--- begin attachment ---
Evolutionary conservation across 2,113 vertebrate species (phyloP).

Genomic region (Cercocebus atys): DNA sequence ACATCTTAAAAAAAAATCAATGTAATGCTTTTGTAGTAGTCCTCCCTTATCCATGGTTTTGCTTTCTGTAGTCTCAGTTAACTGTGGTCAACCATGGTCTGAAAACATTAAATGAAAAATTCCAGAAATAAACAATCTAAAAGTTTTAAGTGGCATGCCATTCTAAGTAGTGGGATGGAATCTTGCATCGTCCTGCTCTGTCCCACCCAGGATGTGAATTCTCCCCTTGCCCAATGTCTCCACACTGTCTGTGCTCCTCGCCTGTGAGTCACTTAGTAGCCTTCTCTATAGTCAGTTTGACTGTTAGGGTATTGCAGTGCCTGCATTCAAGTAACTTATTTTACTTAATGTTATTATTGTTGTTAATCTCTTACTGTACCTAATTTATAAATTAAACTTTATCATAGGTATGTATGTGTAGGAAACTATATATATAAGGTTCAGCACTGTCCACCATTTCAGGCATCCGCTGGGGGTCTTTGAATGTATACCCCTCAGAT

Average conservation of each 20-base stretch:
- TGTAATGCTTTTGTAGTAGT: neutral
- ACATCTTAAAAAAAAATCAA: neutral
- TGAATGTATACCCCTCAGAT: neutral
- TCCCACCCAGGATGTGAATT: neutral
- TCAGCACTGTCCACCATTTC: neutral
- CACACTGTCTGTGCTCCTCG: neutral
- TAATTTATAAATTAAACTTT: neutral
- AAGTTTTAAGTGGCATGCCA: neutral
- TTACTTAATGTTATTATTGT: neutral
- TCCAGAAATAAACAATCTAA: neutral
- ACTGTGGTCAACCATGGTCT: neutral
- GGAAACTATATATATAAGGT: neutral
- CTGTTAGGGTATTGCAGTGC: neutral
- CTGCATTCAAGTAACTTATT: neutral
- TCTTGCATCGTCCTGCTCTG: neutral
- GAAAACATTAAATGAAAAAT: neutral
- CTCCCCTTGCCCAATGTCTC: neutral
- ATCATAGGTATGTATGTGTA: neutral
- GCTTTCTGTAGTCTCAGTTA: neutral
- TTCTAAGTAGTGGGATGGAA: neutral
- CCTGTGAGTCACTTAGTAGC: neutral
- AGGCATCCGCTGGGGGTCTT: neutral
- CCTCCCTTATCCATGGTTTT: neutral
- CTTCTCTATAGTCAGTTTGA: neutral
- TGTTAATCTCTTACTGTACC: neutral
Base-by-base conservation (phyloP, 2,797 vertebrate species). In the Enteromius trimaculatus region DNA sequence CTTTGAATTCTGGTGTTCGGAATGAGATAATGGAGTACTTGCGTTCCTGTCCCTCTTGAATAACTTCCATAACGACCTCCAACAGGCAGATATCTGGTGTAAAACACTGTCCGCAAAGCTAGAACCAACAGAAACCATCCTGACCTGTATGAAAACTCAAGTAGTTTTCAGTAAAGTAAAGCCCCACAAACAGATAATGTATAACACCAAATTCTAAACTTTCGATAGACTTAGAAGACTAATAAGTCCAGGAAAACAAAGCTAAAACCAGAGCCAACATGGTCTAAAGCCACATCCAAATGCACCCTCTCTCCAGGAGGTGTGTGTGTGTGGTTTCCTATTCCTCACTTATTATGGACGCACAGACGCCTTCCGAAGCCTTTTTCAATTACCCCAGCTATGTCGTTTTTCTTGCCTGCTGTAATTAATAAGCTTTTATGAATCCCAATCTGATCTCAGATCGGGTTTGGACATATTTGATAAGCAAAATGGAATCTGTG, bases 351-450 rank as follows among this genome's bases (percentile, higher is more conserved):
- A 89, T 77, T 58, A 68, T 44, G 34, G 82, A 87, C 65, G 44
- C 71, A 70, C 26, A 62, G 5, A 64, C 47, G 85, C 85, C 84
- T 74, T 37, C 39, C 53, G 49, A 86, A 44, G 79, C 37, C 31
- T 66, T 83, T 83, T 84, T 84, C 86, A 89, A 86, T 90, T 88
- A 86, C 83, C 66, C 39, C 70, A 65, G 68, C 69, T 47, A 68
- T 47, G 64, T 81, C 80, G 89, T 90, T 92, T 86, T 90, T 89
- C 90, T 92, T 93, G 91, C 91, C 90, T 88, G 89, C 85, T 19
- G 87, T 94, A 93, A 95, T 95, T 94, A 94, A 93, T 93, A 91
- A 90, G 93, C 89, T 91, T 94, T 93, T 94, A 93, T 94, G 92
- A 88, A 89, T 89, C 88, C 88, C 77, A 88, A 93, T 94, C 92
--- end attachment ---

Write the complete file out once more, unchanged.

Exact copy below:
Evolutionary conservation across 2,113 vertebrate species (phyloP).

Genomic region (Cercocebus atys): DNA sequence ACATCTTAAAAAAAAATCAATGTAATGCTTTTGTAGTAGTCCTCCCTTATCCATGGTTTTGCTTTCTGTAGTCTCAGTTAACTGTGGTCAACCATGGTCTGAAAACATTAAATGAAAAATTCCAGAAATAAACAATCTAAAAGTTTTAAGTGGCATGCCATTCTAAGTAGTGGGATGGAATCTTGCATCGTCCTGCTCTGTCCCACCCAGGATGTGAATTCTCCCCTTGCCCAATGTCTCCACACTGTCTGTGCTCCTCGCCTGTGAGTCACTTAGTAGCCTTCTCTATAGTCAGTTTGACTGTTAGGGTATTGCAGTGCCTGCATTCAAGTAACTTATTTTACTTAATGTTATTATTGTTGTTAATCTCTTACTGTACCTAATTTATAAATTAAACTTTATCATAGGTATGTATGTGTAGGAAACTATATATATAAGGTTCAGCACTGTCCACCATTTCAGGCATCCGCTGGGGGTCTTTGAATGTATACCCCTCAGAT

Average conservation of each 20-base stretch:
- TGTAATGCTTTTGTAGTAGT: neutral
- ACATCTTAAAAAAAAATCAA: neutral
- TGAATGTATACCCCTCAGAT: neutral
- TCCCACCCAGGATGTGAATT: neutral
- TCAGCACTGTCCACCATTTC: neutral
- CACACTGTCTGTGCTCCTCG: neutral
- TAATTTATAAATTAAACTTT: neutral
- AAGTTTTAAGTGGCATGCCA: neutral
- TTACTTAATGTTATTATTGT: neutral
- TCCAGAAATAAACAATCTAA: neutral
- ACTGTGGTCAACCATGGTCT: neutral
- GGAAACTATATATATAAGGT: neutral
- CTGTTAGGGTATTGCAGTGC: neutral
- CTGCATTCAAGTAACTTATT: neutral
- TCTTGCATCGTCCTGCTCTG: neutral
- GAAAACATTAAATGAAAAAT: neutral
- CTCCCCTTGCCCAATGTCTC: neutral
- ATCATAGGTATGTATGTGTA: neutral
- GCTTTCTGTAGTCTCAGTTA: neutral
- TTCTAAGTAGTGGGATGGAA: neutral
- CCTGTGAGTCACTTAGTAGC: neutral
- AGGCATCCGCTGGGGGTCTT: neutral
- CCTCCCTTATCCATGGTTTT: neutral
- CTTCTCTATAGTCAGTTTGA: neutral
- TGTTAATCTCTTACTGTACC: neutral
Base-by-base conservation (phyloP, 2,797 vertebrate species). In the Enteromius trimaculatus region DNA sequence CTTTGAATTCTGGTGTTCGGAATGAGATAATGGAGTACTTGCGTTCCTGTCCCTCTTGAATAACTTCCATAACGACCTCCAACAGGCAGATATCTGGTGTAAAACACTGTCCGCAAAGCTAGAACCAACAGAAACCATCCTGACCTGTATGAAAACTCAAGTAGTTTTCAGTAAAGTAAAGCCCCACAAACAGATAATGTATAACACCAAATTCTAAACTTTCGATAGACTTAGAAGACTAATAAGTCCAGGAAAACAAAGCTAAAACCAGAGCCAACATGGTCTAAAGCCACATCCAAATGCACCCTCTCTCCAGGAGGTGTGTGTGTGTGGTTTCCTATTCCTCACTTATTATGGACGCACAGACGCCTTCCGAAGCCTTTTTCAATTACCCCAGCTATGTCGTTTTTCTTGCCTGCTGTAATTAATAAGCTTTTATGAATCCCAATCTGATCTCAGATCGGGTTTGGACATATTTGATAAGCAAAATGGAATCTGTG, bases 351-450 rank as follows among this genome's bases (percentile, higher is more conserved):
- A 89, T 77, T 58, A 68, T 44, G 34, G 82, A 87, C 65, G 44
- C 71, A 70, C 26, A 62, G 5, A 64, C 47, G 85, C 85, C 84
- T 74, T 37, C 39, C 53, G 49, A 86, A 44, G 79, C 37, C 31
- T 66, T 83, T 83, T 84, T 84, C 86, A 89, A 86, T 90, T 88
- A 86, C 83, C 66, C 39, C 70, A 65, G 68, C 69, T 47, A 68
- T 47, G 64, T 81, C 80, G 89, T 90, T 92, T 86, T 90, T 89
- C 90, T 92, T 93, G 91, C 91, C 90, T 88, G 89, C 85, T 19
- G 87, T 94, A 93, A 95, T 95, T 94, A 94, A 93, T 93, A 91
- A 90, G 93, C 89, T 91, T 94, T 93, T 94, A 93, T 94, G 92
- A 88, A 89, T 89, C 88, C 88, C 77, A 88, A 93, T 94, C 92